Significantly, the CPM has not officially criticised Rahul Gandhi for his Jaipur speech. Even national leaders like Sitaram Yechury and Prakash Karat have not come out against Rahul for what he said in Jaipur. This vaguely hints at differences between the national and state leaders about the role of the Congress in a prospective anti-BJP alliance during the 2024 polls.
It is also a fact that Rahul Gandhi's Jaipur speech was more nuanced than what Kodiyeri would want people to believe. The Congress leader was making a distinction between 'Hindu' and 'Hindutvadi'. “They are not one. They are two things,” Rahul had said during the Jaipur rally. “I am a Hindu but I am not a Hindutvadi. Mahatma Gandhi is Hindu but Godse, Hindutvadi. All his life, Gandhi went in search of truth. But in the end, a Hindutvadi took his life. A Hindu constantly searches for truth. Whatever happens to him, he will never swerve from the path of righteousness. But a Hindutvadi has got nothing to do with truth. He just needs power and he will do anything - kill, burn, hack, lie, anything - to grab power,” he said.
Satheesan counters Kodiyeri
Soon after, responding to Kodiyeri, opposition leader V D Satheesan endorsed Rahul Gandhi's Jaipur speech. “We fully stand by what Rahul Gandhi said. He differentiated between a Hindu and a Hindutvadi. Hindu is a way of life, a religion, while Hindutva is a political agenda to sow the seeds of communal hatred. Rahul Gandhi's was an attack on the Sangh Parivar. We hold the same opinion,” Satheesan said.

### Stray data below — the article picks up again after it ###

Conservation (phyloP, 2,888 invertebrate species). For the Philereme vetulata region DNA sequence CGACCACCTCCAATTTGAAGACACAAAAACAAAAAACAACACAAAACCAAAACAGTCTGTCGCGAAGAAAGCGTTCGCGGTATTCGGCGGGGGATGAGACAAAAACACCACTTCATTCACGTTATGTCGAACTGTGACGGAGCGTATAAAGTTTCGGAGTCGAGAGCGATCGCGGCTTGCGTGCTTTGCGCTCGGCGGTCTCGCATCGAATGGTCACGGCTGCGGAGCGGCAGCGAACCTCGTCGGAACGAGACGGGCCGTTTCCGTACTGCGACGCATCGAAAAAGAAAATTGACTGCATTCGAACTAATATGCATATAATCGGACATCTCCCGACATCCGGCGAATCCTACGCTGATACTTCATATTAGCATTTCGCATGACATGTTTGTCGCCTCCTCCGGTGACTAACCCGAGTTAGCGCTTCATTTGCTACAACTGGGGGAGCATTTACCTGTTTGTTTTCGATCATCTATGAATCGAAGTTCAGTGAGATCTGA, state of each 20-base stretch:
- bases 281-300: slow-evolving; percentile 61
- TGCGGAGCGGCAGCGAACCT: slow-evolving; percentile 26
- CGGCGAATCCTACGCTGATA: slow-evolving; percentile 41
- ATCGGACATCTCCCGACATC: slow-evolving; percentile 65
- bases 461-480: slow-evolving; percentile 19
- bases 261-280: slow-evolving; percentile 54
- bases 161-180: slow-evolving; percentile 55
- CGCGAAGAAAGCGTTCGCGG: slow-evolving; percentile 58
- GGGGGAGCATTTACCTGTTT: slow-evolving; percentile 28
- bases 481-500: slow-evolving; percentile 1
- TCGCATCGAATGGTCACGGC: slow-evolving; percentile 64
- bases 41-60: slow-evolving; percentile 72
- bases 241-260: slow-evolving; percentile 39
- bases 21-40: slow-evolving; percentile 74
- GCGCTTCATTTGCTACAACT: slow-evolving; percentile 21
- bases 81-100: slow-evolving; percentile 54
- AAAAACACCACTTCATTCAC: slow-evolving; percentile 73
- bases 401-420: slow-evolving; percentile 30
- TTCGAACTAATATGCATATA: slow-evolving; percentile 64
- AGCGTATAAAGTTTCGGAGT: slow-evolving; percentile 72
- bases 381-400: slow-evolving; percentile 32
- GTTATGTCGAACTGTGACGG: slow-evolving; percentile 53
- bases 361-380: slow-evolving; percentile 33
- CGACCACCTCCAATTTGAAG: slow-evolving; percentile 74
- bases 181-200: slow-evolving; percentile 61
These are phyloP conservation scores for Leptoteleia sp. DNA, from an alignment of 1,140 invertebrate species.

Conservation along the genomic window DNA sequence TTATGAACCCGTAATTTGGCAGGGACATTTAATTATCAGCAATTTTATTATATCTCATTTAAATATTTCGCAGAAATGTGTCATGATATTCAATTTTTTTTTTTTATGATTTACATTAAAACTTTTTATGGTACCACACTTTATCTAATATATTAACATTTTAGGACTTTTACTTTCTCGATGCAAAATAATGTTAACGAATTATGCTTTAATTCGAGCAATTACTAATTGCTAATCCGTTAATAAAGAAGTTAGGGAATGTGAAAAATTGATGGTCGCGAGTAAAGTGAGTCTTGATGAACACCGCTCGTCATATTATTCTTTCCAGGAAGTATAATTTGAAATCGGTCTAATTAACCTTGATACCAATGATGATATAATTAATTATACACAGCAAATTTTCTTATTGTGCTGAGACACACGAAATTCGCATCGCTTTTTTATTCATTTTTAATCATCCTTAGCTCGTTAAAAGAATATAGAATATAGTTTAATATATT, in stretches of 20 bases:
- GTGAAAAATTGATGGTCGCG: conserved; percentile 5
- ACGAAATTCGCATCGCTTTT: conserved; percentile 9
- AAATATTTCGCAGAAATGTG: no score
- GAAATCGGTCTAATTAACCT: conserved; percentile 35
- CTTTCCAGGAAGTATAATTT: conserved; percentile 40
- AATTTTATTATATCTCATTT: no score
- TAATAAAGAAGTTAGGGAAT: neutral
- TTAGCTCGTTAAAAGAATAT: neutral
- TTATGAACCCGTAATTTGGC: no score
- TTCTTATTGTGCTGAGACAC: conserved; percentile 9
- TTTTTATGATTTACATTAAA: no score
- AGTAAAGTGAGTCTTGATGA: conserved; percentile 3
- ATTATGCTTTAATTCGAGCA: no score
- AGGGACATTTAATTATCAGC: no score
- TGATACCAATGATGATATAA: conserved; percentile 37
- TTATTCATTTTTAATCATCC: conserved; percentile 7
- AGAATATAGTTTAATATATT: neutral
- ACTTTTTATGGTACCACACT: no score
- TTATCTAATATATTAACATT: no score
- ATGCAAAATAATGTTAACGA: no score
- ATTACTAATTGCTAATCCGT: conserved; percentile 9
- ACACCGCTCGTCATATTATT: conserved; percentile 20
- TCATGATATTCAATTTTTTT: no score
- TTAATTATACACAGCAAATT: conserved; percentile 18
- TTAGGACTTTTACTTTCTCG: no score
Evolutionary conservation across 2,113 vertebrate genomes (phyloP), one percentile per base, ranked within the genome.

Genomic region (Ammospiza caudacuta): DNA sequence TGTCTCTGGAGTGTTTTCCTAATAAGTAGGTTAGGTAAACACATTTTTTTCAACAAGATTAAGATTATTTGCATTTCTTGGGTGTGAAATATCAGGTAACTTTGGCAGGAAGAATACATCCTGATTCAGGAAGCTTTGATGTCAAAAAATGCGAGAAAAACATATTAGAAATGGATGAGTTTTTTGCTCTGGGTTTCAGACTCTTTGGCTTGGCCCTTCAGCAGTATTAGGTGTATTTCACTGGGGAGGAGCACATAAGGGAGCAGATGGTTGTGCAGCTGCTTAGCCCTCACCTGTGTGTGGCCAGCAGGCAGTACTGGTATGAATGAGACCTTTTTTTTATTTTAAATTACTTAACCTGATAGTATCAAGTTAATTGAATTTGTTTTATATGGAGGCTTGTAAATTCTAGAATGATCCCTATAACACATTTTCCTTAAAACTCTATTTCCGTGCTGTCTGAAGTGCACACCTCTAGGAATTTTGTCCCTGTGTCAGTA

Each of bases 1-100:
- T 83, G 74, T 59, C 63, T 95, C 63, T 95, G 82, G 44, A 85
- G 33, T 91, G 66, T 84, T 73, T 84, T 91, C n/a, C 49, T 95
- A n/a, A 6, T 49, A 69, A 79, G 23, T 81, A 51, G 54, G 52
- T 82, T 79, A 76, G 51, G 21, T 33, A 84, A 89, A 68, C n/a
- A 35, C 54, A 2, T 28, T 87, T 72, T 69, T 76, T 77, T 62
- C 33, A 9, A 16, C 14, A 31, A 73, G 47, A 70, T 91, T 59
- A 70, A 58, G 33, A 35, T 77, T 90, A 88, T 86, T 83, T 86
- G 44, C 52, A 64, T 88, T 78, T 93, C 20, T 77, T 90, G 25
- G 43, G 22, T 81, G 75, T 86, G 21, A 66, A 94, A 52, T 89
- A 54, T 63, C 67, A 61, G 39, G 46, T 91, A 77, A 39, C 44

He said it was important to address the majority community as they were the ones being misled by the Sangh Parivar agenda. He said the Sangh Parivar was employing the fascist strategy of creating an enemy and mobilising the majority around the hatred for the enemy.
“This is what Hitler did, by making Jews the common enemy and directing all hatred and resentment towards that community. It had resulted in genocide. Here the BJP is doing the same thing by declaring the minorities as the common enemy, whipping up hatred in the majority community towards them and, thereby, consolidating majority votes. It is this Hindutva agenda that we are opposing. Not the Hindu religion,” he said.
The opposition leader said that he was an observant Hindu who believes in temple worship. “But even while being a Hindu, I will stop anyone attempting to undermine the rights of those observing a brother religion. Only then will secularism become meaningful in our country," Satheesan said.
The opposition leader found Kodiyeri's comments about the composition of Congress leadership in bad taste. “Before we (him and K Sudhakaran) took charge, who were the KPCC president and Congress Legislature Party,” he asked. It was Mullappally Ramachandran and Ramesh Chennithala. “Why did anyone raise any complaints then. Even earlier, K Karunakaran and C V Padmarajan had held the two posts at the same time,” Satheesan said.
He said that when Pinarayi Vijayan and V S Achuthanandan were holding the posts of CPM state secretary and chief minister at the same time no one in the Congress had asked why. “We will never ask such a question. Leaders are not appointed on the basis of religion or caste,” he said.